Fighting HLB disease with finger limes?
Could finger limes be part of the solution in Florida’s struggle with the HLB disease affecting its grapefruit?
Dr. Manjul Dutt thinks possibly so. Dr Dutt, a research assistant scientist in Horticultural Sciences with the University of Florida has been observing finger lime growth in Florida for almost a decade and has made an interesting discovery.
“It seemed that when the surrounding trees around the finger lime trees started getting HLB and declining, the finger lime trees continued thriving,” says Dr Dutt. He collected leaf samples from the trees every year to test for HLB, a disease that continues to significantly impact Florida’s citrus crops and the finger lime trees proved tolerant of the disease - unlike other citrus variety trees such as grapefruit, oranges, mandarins and pomelos.
It was then Dr Dutt launched a pilot program with finger lime trees to try integrating the HLB-resistant genes from the finger limes into conventional citrus. “And since then, we’ve generated a large population of trees that we’re evaluating against HLB,” he says.
Why finger limes?
What is it though about finger lime trees that keeps them protected? While there’s no strong evidence pointing in one direction, Dr Dutt has several theories. “We think something could be different in the phloem chemistry. There was earlier work done in collaboration with Dr. Nabil Killiny, looking at the finger lime phytochemicals in the phloem and we found they were quite different from HLB-sensitive cultivars,” he says.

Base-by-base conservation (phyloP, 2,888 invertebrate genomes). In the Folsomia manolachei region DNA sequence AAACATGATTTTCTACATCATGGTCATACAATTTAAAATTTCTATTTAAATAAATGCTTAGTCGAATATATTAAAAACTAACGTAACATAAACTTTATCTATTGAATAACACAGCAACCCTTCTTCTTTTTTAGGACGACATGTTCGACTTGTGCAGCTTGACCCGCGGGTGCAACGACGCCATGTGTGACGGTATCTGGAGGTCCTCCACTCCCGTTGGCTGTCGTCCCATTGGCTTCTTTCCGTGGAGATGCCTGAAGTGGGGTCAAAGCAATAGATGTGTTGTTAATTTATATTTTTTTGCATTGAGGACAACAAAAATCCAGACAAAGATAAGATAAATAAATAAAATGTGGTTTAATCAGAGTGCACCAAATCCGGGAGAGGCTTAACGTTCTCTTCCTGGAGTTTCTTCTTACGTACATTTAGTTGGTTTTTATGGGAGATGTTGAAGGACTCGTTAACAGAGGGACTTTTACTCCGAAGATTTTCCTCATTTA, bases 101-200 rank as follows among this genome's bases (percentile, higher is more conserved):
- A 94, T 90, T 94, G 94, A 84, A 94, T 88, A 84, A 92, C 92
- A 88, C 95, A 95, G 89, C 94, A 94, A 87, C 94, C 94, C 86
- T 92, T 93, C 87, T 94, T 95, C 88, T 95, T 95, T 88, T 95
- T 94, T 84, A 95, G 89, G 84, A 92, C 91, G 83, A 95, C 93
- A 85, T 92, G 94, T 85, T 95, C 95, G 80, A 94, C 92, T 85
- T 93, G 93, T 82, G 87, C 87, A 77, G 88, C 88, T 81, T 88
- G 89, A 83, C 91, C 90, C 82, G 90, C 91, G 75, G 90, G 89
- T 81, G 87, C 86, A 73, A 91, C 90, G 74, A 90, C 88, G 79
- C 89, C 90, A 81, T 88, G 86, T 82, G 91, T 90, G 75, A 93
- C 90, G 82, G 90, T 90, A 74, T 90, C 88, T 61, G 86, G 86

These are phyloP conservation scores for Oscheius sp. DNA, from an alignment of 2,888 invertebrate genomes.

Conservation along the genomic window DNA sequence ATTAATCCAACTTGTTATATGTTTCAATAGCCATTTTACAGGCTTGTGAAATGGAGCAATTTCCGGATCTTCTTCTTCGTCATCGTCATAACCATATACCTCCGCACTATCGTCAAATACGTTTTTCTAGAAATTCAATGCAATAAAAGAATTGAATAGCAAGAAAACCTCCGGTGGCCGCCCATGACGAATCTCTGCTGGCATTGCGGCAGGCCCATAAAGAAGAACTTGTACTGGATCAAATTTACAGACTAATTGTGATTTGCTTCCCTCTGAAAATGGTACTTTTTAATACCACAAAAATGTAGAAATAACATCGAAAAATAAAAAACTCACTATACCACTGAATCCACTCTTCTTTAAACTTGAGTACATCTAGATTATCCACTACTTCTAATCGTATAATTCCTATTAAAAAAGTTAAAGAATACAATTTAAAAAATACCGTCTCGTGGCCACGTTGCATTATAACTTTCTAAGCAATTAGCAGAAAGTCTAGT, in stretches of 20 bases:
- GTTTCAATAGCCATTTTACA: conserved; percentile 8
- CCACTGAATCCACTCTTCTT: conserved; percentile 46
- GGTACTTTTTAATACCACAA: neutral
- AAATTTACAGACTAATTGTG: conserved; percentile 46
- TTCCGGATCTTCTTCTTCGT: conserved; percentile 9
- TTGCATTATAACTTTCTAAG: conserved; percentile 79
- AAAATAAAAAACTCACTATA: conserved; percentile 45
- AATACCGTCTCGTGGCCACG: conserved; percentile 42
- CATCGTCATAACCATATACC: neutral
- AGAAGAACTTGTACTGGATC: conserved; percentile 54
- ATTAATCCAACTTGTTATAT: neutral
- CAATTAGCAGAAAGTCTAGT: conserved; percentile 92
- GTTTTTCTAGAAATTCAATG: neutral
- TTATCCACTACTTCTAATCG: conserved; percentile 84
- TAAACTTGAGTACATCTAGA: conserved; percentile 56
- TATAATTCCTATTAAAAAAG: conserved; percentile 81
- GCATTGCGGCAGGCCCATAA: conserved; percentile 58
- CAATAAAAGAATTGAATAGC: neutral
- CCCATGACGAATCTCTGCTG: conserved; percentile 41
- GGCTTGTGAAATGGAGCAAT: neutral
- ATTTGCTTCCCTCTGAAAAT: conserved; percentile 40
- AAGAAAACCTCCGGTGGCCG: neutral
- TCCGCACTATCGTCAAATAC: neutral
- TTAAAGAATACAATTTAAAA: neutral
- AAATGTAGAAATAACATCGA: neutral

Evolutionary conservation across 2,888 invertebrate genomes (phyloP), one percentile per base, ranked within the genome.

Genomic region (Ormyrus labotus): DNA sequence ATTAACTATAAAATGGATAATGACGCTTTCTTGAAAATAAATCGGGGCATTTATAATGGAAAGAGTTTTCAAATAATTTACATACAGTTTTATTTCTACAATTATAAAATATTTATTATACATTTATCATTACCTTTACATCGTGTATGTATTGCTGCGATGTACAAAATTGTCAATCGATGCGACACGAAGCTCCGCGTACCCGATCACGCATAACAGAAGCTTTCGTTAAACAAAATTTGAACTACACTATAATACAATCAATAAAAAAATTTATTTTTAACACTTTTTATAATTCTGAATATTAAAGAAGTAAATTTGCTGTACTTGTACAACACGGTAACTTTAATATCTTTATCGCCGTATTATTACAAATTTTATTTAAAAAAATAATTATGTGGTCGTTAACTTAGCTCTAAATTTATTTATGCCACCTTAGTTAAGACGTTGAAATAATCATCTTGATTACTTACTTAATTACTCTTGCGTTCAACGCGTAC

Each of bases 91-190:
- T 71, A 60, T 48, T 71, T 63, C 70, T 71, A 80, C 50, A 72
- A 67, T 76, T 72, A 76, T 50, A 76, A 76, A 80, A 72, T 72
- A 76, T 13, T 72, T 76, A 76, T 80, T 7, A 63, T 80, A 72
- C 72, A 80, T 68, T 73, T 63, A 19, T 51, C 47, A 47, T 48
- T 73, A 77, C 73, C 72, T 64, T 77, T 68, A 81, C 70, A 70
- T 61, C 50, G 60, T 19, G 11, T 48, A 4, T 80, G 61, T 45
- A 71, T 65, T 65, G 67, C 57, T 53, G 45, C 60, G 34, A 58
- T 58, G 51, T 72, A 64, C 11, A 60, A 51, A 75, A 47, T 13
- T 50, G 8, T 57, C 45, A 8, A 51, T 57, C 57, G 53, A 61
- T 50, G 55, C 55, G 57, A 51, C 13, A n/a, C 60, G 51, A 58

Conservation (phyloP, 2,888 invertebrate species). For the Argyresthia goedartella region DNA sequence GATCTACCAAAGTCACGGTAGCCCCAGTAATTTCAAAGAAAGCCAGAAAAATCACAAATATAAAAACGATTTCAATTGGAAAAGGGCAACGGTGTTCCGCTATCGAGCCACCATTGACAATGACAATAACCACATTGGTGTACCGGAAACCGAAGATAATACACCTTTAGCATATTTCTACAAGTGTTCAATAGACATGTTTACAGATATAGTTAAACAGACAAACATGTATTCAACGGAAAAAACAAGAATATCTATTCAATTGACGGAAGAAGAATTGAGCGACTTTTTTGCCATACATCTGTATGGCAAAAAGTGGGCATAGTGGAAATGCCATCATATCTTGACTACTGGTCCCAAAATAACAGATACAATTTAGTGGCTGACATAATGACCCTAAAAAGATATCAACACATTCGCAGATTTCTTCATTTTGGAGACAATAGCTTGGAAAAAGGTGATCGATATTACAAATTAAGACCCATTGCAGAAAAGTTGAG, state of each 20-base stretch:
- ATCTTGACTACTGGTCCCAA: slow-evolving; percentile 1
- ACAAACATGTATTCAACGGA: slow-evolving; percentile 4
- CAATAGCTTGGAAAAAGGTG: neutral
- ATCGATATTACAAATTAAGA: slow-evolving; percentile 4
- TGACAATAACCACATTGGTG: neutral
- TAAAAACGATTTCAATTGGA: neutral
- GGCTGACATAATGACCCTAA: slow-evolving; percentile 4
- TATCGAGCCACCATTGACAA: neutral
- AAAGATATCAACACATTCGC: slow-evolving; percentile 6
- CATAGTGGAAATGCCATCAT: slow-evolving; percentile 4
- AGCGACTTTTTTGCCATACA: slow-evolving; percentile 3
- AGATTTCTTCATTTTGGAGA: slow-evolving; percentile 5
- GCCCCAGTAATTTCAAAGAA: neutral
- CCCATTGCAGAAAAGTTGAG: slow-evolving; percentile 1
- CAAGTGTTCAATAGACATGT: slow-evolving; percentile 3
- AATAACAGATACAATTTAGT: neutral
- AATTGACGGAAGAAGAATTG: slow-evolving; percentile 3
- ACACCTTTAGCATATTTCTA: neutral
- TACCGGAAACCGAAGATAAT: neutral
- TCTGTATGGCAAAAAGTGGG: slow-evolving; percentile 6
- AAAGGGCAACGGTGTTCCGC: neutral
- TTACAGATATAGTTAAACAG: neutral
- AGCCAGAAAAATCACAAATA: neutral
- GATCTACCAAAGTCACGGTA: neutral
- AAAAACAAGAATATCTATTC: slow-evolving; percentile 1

Leaf color could also play a role. “Young leaves in finger limes are always dark red in color. The citrus psyllid move around using visual cues and we think this red color may disorient them and make them less appealing than other citrus which have young green leaves for example,” he says.
Whatever it is, the finger limes at least seem more tolerant - but not 100 percent resistant - to the disease. “If you infect a finger lime tree and a sweet orange tree at the same time and test them a year or two later, you’ll always see the rate of infection is much lower in finger limes than in oranges. There’s something going on in the phloem that we need to understand.”
Tapping into their genetics
While finger limes aren’t exactly set out to be the new crop replacing Florida’s longstanding orange and grapefruit industry, Dr Dutt believes finger lime trees can provide a strong assist. “Hybrids between finger limes and sweet orange down the road may have sweet orange-like traits that can be acceptable to the grower and consumer. It would create a sweet orange-like fruit with finger lime genetics that allow it to be tolerant to HLB,” he says. “Many people in the industry realise it’s a long-term process. Some are skeptical but overall, people are hopeful that the finger-lime genetics play an important role in providing HLB-tolerant trees in the future.”
To date, finger limes are more of a niche crop in North America with only a few growers in California, Hawaii and Florida.
In the meantime, Dr Dutt has produced a finger lime hybrid that looks like a larger finger lime. “We’ll be releasing it this summer - it’s similar to the finger lime but it has more pulp and the same “pearls” that finger limes do,” he says. He adds that it’s a commercial release as a niche crop and hopes the limes will be available in stores in the next three to four years.
Source: Fresh Plaza